Exploring a bygone aspect of intellectual sport, this book details the history of British and Irish correspondence chess from the first formal match between Edinburgh and London in 1824 well into the 1980s, the most successful period in British correspondence chess.
It traces the development of postal chess, including the growth of regional and national chess associations after World War I; the dawn of game-changing technologies such as the telegraph, the telephone, radio, and fax machines; the earliest transatlantic matches between the U.S. and the U.K.; the founding of the International Correspondence Chess Association in 1945; and the breaking of the Soviet monopoly on the world team championship in 1982, the final act of the joint Great Britain team before Scotland and Wales obtained separate membership in the International Correspondence Chess Federation.
Appendices list tournament champions; I.C.C.F. title holders; known club matches; and excerpts from rules and other documents. Extensive notes, bibliography and indexes.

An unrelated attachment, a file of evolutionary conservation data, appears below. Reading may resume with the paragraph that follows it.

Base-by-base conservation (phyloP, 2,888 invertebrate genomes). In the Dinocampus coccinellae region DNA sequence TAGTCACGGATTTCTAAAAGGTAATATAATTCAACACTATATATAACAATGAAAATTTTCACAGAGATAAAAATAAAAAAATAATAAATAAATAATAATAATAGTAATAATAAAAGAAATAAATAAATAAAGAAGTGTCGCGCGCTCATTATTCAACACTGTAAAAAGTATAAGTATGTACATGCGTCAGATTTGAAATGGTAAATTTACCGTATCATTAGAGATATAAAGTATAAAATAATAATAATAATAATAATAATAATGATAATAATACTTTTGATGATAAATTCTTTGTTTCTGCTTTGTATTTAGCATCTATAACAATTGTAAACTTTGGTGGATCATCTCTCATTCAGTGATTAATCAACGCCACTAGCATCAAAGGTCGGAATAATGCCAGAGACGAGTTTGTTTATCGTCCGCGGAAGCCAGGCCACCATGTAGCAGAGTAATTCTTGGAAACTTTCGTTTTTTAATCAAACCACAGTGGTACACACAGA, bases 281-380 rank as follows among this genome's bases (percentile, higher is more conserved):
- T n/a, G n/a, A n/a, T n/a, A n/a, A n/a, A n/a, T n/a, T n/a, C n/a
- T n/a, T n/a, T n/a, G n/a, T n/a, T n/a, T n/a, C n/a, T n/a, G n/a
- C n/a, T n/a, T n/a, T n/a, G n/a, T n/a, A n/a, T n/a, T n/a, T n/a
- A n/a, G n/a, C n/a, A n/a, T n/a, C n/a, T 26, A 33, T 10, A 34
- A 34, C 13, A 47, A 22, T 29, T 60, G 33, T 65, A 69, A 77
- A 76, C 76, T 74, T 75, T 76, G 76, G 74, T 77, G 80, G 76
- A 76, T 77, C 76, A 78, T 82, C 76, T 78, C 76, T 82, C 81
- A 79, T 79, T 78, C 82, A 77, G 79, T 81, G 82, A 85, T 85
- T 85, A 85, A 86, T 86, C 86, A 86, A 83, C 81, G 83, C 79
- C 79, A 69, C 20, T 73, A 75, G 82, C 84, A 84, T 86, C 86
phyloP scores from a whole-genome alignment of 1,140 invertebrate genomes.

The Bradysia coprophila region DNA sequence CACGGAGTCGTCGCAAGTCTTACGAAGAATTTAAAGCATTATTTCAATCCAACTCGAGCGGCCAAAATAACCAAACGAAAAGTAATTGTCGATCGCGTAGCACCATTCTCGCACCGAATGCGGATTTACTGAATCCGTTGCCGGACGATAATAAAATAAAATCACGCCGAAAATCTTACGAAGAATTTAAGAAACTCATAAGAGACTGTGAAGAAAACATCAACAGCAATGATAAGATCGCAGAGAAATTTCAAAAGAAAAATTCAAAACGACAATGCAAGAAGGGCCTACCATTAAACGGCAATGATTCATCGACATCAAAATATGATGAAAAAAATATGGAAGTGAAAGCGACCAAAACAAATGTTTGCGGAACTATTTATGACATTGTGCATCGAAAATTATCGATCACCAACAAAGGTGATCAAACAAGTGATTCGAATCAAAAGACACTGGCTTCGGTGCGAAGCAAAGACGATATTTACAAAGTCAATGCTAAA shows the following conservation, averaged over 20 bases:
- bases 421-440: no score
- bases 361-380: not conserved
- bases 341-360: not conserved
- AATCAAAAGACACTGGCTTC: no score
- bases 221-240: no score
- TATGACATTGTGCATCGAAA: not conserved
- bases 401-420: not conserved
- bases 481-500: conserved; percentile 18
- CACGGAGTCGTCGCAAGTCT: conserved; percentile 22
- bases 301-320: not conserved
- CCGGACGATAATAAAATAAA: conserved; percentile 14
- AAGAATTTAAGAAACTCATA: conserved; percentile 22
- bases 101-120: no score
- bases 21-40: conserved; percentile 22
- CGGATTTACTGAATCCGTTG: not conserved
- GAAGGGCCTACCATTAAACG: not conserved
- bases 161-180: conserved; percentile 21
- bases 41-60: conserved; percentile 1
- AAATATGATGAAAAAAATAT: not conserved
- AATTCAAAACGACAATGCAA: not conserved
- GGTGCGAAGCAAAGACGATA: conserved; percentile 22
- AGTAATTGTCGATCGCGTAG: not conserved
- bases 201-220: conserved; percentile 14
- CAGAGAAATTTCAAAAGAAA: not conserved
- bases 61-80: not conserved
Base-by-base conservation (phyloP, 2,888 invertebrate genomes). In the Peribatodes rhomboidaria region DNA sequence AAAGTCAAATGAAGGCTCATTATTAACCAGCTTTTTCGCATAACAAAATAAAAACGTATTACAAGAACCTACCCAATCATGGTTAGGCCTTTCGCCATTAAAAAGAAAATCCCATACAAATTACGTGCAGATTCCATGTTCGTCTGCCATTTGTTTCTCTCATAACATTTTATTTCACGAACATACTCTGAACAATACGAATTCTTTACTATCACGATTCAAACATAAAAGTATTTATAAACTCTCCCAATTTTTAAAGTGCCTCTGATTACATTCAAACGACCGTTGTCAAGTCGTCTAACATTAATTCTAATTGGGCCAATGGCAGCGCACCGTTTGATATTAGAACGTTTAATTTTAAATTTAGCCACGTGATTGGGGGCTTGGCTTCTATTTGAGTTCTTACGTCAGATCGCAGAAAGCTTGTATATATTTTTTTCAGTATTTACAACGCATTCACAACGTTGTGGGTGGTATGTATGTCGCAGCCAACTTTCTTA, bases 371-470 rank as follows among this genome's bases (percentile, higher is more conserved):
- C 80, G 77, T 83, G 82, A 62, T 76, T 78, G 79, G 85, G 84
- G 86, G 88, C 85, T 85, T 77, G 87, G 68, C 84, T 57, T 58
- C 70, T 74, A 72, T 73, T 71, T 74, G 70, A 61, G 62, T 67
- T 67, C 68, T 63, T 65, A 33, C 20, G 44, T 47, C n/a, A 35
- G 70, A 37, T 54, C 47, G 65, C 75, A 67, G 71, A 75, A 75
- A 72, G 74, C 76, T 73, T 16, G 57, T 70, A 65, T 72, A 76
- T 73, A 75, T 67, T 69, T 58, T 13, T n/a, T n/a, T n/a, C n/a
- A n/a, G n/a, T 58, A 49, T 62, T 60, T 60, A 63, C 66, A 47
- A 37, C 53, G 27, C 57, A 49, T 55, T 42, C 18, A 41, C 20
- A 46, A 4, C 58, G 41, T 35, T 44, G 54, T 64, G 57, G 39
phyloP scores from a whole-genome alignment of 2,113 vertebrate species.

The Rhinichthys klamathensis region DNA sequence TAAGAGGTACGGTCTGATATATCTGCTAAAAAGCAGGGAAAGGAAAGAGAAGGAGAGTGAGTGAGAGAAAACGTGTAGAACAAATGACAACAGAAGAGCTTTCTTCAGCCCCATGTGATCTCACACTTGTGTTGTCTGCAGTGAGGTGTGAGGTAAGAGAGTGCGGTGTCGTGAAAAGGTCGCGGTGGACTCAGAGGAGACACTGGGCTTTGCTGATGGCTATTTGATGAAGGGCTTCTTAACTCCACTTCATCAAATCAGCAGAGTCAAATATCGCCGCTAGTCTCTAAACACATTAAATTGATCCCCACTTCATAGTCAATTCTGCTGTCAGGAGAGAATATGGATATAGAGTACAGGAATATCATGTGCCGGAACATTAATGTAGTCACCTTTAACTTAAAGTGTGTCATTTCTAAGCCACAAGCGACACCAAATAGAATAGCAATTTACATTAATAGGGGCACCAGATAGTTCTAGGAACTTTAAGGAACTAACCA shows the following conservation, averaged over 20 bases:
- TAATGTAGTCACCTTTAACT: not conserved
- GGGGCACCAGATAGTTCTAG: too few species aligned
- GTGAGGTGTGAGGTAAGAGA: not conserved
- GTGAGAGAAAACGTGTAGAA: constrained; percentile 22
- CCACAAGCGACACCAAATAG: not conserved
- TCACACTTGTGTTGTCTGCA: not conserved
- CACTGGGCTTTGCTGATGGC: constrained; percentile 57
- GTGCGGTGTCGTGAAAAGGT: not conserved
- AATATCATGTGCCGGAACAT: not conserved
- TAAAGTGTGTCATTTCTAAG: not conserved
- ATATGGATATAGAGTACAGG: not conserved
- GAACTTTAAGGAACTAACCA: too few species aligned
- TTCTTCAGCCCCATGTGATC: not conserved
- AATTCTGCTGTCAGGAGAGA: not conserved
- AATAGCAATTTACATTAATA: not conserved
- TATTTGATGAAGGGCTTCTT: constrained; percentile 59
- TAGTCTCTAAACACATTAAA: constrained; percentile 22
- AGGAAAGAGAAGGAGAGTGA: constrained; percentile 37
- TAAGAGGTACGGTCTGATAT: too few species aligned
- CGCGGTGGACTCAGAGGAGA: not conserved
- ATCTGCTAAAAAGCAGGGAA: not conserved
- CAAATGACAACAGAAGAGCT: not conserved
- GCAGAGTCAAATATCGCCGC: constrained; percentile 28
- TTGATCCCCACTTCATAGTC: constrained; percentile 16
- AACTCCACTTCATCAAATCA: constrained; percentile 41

1. Capital Letters: Edinburgh versus London, 1824–1828
2. Heyday of the Inter-Club Matches
3. Penny Post and Private Matches
4. Moves Over the Wires: Chess Adopts Technology
5. The Earliest Postal Tournaments, 1853 to 1870
6. Changing Times: The 1870s and 1880s
7. “A Battle at Long Range”: The United Kingdom versus the United States, 1877–1881
8. The Growth of Tournaments, 1870 to 1897
9. Scottish Correspondence Chess to 1918
10. Irish and Welsh Correspondence Chess to 1918
11. The English Scene, 1890 to 1918
12. From One War to the Next, 1918 to 1939
13. Correspondence Chess During World War II
14. International Revival, 1946 to 1951
15. Domestic Competitions, 1946 to 1970
16. Crisis and Resolution: Britain and the International Correspondence Chess Federation, 1951 to 1971
17. The Home Front: The 1970s and 1980s
18. Growth and Success, 1972 to 1982
19. Becoming World Champions